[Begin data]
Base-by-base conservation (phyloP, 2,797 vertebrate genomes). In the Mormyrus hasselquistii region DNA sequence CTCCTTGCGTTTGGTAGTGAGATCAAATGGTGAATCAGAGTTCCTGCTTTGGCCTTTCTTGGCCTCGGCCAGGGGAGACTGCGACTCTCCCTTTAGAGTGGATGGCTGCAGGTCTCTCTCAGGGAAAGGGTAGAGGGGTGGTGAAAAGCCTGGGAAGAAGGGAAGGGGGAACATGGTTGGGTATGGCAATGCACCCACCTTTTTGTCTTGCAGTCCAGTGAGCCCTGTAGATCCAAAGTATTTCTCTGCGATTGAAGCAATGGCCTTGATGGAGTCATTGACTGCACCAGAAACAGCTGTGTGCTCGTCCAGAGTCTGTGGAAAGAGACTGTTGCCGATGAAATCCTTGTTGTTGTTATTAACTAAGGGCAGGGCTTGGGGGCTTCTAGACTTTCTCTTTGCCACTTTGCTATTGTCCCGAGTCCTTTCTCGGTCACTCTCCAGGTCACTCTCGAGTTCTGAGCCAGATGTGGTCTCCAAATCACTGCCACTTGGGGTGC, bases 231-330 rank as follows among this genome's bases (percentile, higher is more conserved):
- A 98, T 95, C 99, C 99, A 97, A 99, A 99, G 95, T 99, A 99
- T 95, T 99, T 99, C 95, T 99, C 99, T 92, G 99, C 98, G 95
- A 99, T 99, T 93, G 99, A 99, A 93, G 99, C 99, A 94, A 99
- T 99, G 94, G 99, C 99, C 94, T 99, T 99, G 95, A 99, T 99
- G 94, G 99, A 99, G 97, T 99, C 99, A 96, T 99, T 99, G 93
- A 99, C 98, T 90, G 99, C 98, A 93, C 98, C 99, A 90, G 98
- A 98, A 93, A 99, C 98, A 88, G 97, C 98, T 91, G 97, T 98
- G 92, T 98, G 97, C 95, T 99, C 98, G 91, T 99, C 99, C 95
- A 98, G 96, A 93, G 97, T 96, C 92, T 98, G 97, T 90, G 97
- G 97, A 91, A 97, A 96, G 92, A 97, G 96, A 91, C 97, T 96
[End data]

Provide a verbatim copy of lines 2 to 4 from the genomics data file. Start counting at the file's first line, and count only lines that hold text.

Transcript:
- A 98, T 95, C 99, C 99, A 97, A 99, A 99, G 95, T 99, A 99
- T 95, T 99, T 99, C 95, T 99, C 99, T 92, G 99, C 98, G 95
- A 99, T 99, T 93, G 99, A 99, A 93, G 99, C 99, A 94, A 99